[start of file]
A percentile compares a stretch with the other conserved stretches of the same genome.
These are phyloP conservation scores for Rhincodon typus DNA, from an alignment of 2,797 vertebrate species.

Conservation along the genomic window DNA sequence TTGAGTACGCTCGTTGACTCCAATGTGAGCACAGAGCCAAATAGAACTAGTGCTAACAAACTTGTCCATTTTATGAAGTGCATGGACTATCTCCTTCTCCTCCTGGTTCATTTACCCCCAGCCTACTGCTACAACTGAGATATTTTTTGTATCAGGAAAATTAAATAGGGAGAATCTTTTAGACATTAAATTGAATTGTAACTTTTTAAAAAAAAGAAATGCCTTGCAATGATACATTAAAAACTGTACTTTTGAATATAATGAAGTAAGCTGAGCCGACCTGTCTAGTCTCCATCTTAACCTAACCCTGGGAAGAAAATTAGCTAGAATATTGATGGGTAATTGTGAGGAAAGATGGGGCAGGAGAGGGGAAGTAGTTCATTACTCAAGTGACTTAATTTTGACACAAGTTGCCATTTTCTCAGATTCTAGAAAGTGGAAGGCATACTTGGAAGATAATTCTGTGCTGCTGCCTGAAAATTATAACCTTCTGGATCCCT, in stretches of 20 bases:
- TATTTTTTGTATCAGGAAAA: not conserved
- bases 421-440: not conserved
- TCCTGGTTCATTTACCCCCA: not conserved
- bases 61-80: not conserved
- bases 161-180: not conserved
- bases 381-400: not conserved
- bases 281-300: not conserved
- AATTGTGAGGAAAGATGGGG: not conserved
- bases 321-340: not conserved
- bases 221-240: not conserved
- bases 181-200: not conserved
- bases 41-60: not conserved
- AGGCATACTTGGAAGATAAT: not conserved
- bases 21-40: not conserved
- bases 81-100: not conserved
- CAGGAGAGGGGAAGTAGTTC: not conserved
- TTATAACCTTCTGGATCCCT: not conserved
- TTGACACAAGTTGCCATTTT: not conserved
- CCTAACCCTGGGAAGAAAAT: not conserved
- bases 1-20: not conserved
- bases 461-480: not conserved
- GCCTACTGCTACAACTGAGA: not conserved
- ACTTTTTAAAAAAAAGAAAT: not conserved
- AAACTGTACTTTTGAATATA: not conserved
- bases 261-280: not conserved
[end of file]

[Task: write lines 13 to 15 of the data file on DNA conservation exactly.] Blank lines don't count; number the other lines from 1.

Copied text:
- bases 221-240: not conserved
- bases 181-200: not conserved
- bases 41-60: not conserved